We all know that meal planning isn’t an ideal way to spend a Sunday afternoon. If it’s not your thing – Spending some extra time deciding what you’re going to eat for the week will be a game changer not only in your food consumption but your budget as well.
Step 1. Take Inventory on what you already have.
– Check your fridge and don’t double up on items that will expire soon or you know you won’t go through. (dairy, meat, that huge bag of broccoli that’s been sitting in your fridge drawer that you haven’t got to yet ;))
– Check your freezer – take out any meals that are in your freezer to eat for the next week. Freezer foods are often forgotten about and there’s a free meal or two that you don’t have to spend money on!
– Check your pantry – This one is easy to forget about all the good things we have. Canned beans, pasta noodles & sauces, grains like brown rice or quinoa…You just got another couple of meals out of it!
Step 2. Know what you’re wanting to cook in the upcoming week.
– Whether you’re following a nutrition plan or you just googled 5 easy recipes for the week, make sure it’s food that you actually want to eat and with ingredients you will be using more than once.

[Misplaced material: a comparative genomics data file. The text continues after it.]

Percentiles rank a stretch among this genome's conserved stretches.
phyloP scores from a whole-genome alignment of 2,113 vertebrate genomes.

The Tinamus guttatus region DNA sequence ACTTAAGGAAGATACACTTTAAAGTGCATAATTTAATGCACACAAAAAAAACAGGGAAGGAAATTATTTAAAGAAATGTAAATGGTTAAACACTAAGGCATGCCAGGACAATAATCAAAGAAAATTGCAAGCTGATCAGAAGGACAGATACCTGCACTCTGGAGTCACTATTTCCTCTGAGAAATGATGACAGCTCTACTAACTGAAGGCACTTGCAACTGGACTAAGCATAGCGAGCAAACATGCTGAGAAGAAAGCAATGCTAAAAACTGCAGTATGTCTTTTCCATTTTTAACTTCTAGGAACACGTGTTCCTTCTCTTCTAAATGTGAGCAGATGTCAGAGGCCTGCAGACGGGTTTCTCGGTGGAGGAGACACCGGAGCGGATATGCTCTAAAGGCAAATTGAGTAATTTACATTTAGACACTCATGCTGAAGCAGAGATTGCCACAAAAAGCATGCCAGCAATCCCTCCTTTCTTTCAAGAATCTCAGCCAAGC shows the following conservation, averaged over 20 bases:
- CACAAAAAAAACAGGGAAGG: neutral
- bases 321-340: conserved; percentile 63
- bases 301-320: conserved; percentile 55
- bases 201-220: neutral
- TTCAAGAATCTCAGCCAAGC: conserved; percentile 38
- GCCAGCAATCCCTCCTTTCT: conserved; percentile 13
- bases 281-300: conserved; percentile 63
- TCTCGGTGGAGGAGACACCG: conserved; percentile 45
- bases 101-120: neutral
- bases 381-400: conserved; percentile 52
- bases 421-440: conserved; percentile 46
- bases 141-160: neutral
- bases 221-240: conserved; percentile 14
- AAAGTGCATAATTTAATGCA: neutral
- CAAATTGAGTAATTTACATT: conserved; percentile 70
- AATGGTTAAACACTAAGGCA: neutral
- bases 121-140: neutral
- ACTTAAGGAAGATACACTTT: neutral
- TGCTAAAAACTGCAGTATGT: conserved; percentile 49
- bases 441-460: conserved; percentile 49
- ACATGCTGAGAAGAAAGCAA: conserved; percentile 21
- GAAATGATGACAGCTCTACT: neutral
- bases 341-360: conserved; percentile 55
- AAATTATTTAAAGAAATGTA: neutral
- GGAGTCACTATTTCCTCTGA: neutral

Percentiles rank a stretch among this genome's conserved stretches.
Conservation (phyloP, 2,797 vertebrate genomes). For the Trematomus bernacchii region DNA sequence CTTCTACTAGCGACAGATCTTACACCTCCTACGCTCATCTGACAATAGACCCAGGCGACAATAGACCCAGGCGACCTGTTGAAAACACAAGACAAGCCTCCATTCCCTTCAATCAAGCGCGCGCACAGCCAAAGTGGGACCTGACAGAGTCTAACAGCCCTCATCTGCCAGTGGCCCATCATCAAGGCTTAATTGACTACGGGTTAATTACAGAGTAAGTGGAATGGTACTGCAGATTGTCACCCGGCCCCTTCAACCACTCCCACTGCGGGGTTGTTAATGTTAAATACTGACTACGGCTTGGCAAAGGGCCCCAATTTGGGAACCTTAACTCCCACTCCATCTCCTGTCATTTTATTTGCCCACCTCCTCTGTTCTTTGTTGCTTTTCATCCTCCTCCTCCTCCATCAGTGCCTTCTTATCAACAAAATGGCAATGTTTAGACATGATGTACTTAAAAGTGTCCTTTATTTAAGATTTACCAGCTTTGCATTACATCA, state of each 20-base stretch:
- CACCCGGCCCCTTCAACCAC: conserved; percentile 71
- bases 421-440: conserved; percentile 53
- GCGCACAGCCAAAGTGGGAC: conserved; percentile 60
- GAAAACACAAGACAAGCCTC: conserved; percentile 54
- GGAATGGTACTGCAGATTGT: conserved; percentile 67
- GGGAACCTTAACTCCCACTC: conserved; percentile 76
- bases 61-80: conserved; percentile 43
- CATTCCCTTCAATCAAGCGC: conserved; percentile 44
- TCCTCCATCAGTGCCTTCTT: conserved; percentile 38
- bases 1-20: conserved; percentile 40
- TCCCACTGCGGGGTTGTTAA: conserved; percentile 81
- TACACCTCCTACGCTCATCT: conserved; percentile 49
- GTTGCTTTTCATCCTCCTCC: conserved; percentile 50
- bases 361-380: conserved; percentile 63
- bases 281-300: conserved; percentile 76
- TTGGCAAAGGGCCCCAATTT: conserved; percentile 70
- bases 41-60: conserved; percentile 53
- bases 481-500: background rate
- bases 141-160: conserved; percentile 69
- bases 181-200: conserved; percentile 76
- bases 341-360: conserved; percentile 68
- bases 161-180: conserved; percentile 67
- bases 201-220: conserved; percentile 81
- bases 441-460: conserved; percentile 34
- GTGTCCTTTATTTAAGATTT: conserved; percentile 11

– Stay away from intricate recipes (unless you’re into that sort of thing) and stick with the basics. Protein, Complex carbs, healthy fats.
– Love eggs? Google easy egg recipes. Love pasta? Look up different pasta recipes and prep them for the week.
Step 3. Don’t shop mindlessly. It’s so important to have an agenda or list when going into the grocery store. Simply write down what’s needed in the notes app in your phone.
Step 4. Shop smart – If you’re in college you’re probably ballin on a budget. Here are some tips on how to shop smarter.
– Go with the generic brand. Most name brands are more expensive than their off brand buddies right next to them on the shelf. Saving $0.50 can add up in the long run
– Shop sales – become a rewards member to a grocery store you shop at a lot! You’ll save small amounts on sale items that also add up in the long run.
– You’ve probably all heard this – stay on the outer isles of the store, not only is it healthier, but companies are GOOD at their marketing games now. Stay away from the middle aisles to avoid junk foods, but also to avoid a random snack that caught your eye because of the label.- Be flexible – If your recipe calls for an expensive steak, swap it with a cheaper cut or with one on sale.
Step 5: Is organic more expensive The simple answer. Yes, eating organic can be more expensive than non-organic. Focus on the clean 15 and dirty dozen (you can find it here.) You don’t have to eat 100% organic, just try to avoid those foods on the dirty dozen list.
Questions? Email me at firstname.lastname@example.org! I’d love to help!